Overall Condition: This rifle retains about 40% of its current metal finish. There is light pitting and light scratches from sanding under the finish of the barrel over its entire length. There are also a few spots of solid erosion on the barrel, with heavier pitting around the front sight. The bayonet lug and barrel band show surface loss with a plum colored patina forming. The bayonet lug shows several scratches and a few dings. The receiver shows surface loss with moderate pitting on its right side and is sprinkled with light erosion on its left side. The receiver shows a few dings and scratches with tool marks around the screw heads. There are a few deep dings and several scratches in the trigger guard, with smaller dings and tiny spots of solid erosion in the lever. The lever and magazine have a dark patina forming, with surface loss on the edges of the lever and the bottom surfaces of the lever and magazine. There are traces of thinned metal showing in the lever and sides of the magazine. The hammer checkering shows light wear. The screw head at the front of the receiver on the left side is badly disfigured but the rest are sharp, with a few showing marks of a screwdriver. The markings are clear. Overall, this rifle rates in about Good condition.
Mechanics: The action functions correctly. The action is a little stiff because the sear is slightly worn, which raises the hammer and allows it to ride on the underside of the bolt when the lever is open. The lever locks up correctly. We have not fired this rifle.
Box, Paperwork & Accessories: None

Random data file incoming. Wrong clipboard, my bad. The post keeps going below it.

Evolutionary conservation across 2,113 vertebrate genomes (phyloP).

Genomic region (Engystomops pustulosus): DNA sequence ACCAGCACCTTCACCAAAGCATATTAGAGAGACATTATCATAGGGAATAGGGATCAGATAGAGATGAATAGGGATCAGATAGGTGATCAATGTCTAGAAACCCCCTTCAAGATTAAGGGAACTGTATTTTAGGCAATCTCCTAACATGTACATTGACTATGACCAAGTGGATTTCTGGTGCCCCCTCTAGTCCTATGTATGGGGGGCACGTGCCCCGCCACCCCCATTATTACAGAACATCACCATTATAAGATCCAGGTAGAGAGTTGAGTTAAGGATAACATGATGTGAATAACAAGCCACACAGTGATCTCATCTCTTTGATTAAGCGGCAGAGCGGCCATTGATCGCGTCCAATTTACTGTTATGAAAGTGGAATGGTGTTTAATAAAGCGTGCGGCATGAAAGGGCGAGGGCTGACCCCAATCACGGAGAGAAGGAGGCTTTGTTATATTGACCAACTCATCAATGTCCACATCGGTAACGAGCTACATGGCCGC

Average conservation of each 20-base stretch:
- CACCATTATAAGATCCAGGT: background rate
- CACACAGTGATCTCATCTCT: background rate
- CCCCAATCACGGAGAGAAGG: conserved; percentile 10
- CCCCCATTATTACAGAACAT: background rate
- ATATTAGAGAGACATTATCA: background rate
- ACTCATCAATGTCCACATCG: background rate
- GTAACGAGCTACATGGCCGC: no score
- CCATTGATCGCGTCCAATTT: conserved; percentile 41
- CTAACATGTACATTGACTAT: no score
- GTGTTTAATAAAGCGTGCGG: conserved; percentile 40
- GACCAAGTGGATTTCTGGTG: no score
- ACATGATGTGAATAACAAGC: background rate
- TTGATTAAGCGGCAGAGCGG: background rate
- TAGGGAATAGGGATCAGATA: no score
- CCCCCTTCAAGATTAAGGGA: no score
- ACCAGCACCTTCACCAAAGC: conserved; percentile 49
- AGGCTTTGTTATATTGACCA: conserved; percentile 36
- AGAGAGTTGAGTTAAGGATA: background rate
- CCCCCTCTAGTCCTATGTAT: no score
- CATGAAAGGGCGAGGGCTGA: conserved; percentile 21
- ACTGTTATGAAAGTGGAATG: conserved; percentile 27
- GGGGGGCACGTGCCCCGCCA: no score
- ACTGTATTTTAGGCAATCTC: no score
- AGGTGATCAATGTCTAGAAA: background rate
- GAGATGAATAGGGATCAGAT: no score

Our Assessment: The 1895 Winchester was the first model to incorporate a non-detachable box magazine. This is the model Teddy Roosevelt called his “Big Medicine” that he used in hunting here and in Africa. With its quick handling characteristics, box magazine and pointed bullet capability, the Model 1895 changed the world of sporting rifles forever. This rifle became the preference of major powers worldwide, with Russia alone purchasing nearly 300,000 1895’s just before World War I. Russia had more troops than any other nation in Europe, but only about half of them had guns. Russia ordered the rifles chambered in 7.62x54R, which is what they used in their Mosin-Nagants rifles. The 7.62x54R is about the ballistic equivalent of the .308 Winchester. This musket falls in the correct serial number range of those rifles sold to the Russians and has Russian characters marked on the top of the chamber ring and on the right side of the receiver. The rifle is in about Good condition with about 40% of its current finish remaining. There is light pitting under the finish along the length of the barrel with heavier pitting around the front sight. There is also moderate pitting on the right side of the receiver with light erosion on the left side. The receiver shows a few dings and scratches, with tool marks around the screw heads. There is surface loss on the front edge of the barrel, on the barrel bands, receiver, the bottom surfaces of the magazine and trigger guard and the edges of the lever, with thinning on the sides of the magazine. There are a few scratches and dings in the left side of the receiver, with several deep scratches in the trigger guard and a few dings in the lever. The wood shows a thin crack along the right side of the upper tang, a large chip missing from the front of the forend, and tiny chips missing from the front corners of the buttstock where it meets the receiver. There are also chips missing around the buttplate’s upper tang. The wood is shy of the metal around the receiver’s tang and at the toe of the stock. There are multiple handling marks and dings in the finish with a deep gouge on the left side of the wrist and a surface chip in the underside of the center section of the forend. The bore is dark with light to moderate wear in the rifling and light erosion in the grooves. Our bore gauge measures a ME of 1.7.With 300,000 of these rifles made, we are sure that there are many still existing, but most are probably in Russia. This is the first Russian musket we have seen in a long time, and must be somewhat rare amongst US collectors. The barrel and stocks have been refinished, and the receiver appearance isn’t the best, but a lot of Winchester collectors don’t have one, and we think they will be bidding on this one, if for no other reason than to keep it as a place holder until they can find a nicer one.